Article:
The sports world, at least as far as action goes, is empty.
And there’s a certain feeling of emptiness in the rest of us, too.
These are supposed to be some of the best days of the year for a sports fan because winter high school sports are coming to a championship climax, college sports are at a fever pitch and professional basketball and hockey are firing up, while spring sports like baseball, track and golf are usually just now taking off.
I feel that empty feeling and so does the rest of our sports staff. They look forward to this time of year like so many fans and players. We’re used to racing from one venue to another, or from the Corn Palace back to the office to summarize what happened and package it for readers on our website and in our print edition.
Frankly, there’s traditionally a lot to keep track of this time of year. We’re used to pounding out numerous stories in March about what’s happening with our favorite tournaments. But right now, keeping track isn’t too hard, and none of the news is very fun.
And it doesn’t matter how small or large the event is, it’s been shelved. One of the most, frankly wild, sporting events on our local calendar each year is the AAU youth wrestling regional tournament that takes place at the Corn Palace, where hundreds of children wrestle for the chance to go to the state tournament. All of the organizers do a great job, but it’s pandemonium for the average person watching, with matches taking place all over the building.
Everyone reading this column knows where sports stands in the grand scheme of what’s important right now. Safety is rightfully winning out and as has been said by our disease experts earlier this week, if all of these cancelations and postponements go down as overreactions, that means they worked.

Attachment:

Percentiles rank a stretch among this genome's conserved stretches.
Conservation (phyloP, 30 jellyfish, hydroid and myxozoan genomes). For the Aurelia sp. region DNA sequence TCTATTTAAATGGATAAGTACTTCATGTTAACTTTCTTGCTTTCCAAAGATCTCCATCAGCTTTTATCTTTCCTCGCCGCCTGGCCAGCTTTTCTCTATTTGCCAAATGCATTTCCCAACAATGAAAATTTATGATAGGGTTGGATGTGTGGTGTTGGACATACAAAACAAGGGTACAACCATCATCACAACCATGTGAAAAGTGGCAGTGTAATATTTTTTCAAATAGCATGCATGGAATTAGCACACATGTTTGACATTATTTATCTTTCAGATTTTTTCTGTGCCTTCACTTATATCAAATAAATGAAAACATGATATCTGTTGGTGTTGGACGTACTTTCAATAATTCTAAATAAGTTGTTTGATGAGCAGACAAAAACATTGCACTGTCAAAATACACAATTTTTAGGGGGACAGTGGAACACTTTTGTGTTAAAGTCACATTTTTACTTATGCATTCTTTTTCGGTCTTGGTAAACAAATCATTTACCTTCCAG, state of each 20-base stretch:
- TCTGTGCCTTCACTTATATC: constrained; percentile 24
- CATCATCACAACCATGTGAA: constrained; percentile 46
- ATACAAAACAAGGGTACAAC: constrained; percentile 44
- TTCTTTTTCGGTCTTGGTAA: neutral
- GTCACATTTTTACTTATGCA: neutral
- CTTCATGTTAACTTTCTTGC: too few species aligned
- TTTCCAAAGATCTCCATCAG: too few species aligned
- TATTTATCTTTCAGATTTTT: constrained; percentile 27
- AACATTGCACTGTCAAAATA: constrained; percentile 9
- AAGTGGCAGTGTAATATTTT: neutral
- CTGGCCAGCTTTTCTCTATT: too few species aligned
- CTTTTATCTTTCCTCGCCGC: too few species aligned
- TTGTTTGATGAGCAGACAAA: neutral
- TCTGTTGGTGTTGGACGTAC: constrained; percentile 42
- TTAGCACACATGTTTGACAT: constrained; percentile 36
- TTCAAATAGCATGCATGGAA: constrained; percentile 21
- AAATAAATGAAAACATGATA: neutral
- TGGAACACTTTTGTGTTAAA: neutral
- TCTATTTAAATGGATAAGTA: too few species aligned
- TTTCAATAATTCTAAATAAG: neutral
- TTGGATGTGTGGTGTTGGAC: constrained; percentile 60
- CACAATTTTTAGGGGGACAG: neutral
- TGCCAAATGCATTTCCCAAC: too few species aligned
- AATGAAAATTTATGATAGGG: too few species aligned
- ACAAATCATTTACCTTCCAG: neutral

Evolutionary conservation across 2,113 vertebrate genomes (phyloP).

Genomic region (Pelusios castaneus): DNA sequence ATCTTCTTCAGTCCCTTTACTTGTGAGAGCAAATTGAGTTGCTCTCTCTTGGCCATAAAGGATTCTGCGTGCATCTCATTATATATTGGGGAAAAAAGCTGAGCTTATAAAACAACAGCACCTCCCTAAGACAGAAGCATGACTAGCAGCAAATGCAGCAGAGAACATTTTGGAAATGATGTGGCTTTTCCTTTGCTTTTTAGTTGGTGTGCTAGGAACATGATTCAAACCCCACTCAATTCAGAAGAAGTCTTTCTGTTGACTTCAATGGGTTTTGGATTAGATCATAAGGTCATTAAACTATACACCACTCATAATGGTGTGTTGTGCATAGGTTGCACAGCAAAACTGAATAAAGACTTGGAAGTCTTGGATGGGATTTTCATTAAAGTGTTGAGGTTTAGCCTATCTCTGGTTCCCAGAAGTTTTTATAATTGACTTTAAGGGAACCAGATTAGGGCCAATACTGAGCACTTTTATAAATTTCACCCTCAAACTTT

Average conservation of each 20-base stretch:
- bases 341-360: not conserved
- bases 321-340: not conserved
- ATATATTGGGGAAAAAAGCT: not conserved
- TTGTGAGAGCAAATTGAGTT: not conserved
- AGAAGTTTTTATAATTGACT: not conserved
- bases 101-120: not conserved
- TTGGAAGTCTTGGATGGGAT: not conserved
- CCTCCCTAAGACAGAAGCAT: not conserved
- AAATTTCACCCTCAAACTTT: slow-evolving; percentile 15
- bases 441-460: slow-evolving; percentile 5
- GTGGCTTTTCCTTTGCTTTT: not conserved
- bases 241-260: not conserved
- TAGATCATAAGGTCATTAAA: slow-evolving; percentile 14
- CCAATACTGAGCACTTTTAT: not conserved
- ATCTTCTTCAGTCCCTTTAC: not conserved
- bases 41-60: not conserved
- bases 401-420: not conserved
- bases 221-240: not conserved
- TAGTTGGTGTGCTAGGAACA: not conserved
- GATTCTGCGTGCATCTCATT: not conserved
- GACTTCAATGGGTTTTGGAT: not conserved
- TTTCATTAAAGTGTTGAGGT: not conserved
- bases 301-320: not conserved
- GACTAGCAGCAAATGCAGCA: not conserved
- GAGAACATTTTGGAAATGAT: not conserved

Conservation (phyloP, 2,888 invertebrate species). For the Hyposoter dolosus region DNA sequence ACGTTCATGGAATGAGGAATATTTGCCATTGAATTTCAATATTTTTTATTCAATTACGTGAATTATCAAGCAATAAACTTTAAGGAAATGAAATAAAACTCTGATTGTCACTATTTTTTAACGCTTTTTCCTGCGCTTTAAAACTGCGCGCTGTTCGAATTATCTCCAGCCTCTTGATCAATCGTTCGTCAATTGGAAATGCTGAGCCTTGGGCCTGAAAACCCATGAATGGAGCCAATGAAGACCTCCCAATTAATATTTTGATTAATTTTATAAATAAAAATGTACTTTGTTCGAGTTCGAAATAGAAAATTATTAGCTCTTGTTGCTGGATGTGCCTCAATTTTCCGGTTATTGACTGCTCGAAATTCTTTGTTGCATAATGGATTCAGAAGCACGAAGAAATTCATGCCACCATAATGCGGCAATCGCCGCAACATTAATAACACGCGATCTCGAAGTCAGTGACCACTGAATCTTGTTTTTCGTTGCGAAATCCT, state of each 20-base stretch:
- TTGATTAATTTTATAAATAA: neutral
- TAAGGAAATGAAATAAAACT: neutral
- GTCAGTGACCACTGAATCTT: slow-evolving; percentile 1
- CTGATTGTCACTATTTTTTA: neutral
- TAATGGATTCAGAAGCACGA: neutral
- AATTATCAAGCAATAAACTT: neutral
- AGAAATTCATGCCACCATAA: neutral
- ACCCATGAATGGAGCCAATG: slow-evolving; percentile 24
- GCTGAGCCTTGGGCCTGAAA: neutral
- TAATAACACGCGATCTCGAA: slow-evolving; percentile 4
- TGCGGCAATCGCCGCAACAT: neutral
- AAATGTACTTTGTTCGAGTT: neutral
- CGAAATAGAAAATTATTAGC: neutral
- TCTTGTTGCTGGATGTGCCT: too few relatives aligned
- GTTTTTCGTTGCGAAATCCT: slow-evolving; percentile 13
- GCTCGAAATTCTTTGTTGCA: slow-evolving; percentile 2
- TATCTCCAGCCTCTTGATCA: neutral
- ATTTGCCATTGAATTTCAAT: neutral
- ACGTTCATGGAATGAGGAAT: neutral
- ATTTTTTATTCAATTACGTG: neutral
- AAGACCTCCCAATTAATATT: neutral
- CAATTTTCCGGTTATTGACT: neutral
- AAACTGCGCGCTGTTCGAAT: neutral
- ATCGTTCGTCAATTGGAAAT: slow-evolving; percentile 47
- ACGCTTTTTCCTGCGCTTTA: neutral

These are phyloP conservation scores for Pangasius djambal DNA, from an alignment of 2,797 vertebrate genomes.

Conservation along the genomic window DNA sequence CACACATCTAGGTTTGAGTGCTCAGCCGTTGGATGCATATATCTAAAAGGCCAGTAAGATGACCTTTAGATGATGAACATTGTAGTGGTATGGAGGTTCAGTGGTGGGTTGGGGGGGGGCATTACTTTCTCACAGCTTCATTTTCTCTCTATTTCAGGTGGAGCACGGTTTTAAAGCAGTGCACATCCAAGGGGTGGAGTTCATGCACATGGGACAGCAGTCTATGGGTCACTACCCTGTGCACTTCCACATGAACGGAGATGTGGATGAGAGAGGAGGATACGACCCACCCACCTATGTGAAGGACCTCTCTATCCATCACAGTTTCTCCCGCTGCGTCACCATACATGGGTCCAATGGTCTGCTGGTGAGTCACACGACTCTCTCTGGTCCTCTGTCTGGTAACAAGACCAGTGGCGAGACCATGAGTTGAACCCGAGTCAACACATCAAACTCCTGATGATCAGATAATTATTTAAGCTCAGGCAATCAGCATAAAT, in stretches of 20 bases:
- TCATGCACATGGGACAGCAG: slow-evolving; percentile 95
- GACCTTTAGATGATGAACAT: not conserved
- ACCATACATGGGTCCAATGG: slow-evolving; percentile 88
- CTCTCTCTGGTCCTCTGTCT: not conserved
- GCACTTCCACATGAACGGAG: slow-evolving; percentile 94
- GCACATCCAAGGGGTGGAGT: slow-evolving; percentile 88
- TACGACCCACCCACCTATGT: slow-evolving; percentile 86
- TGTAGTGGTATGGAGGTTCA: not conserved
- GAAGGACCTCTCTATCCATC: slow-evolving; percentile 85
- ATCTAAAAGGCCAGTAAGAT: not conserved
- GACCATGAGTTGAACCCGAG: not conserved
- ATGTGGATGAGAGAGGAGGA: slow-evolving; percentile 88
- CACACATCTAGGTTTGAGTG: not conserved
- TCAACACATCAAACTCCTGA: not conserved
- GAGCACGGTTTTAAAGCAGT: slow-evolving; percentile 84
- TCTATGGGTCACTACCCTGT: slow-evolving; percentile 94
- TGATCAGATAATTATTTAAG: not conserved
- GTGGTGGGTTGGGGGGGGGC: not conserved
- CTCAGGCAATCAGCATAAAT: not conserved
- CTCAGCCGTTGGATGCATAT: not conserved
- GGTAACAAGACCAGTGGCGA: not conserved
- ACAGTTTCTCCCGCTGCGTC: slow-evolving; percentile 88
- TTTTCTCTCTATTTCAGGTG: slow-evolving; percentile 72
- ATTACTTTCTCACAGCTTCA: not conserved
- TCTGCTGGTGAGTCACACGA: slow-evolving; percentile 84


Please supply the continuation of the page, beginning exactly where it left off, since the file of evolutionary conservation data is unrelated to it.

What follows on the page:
Empty spaces in the trophy cases and blank entries in the record books are going to stand out for decades to come, but this entire coronavirus crisis has driven home the context of sports in our greater world. Because we don’t have any games to follow or teams to watch right now, we will be more grateful for what sports means to us when those contests eventually come back.
We wanted to take some space here to explain that The Daily Republic will continue to write about whatever is going on in sports on a regular basis. We’re going to be stretching some muscles that will be different for this time of year, and that will be a daunting but exciting challenge. There are always more stories to be covered outside of the traditional field of play, and that’s what our sportswriters will be asked to go find and write about. (If you have an interesting story idea, feel free to send me a note or give us a call.)
Some stalwarts of our sports pages will go on hiatus for a while. Our “Today” box will go on hiatus as long as local events are not taking place and our Sports on TV and Scoreboard listings will appear less frequently. When the games start again, those features will return.
This year is not a particularly fun time for sports fans and the people who cover these games, but we’re grateful for what we will gain from it. We’re thankful for our readers, now and always.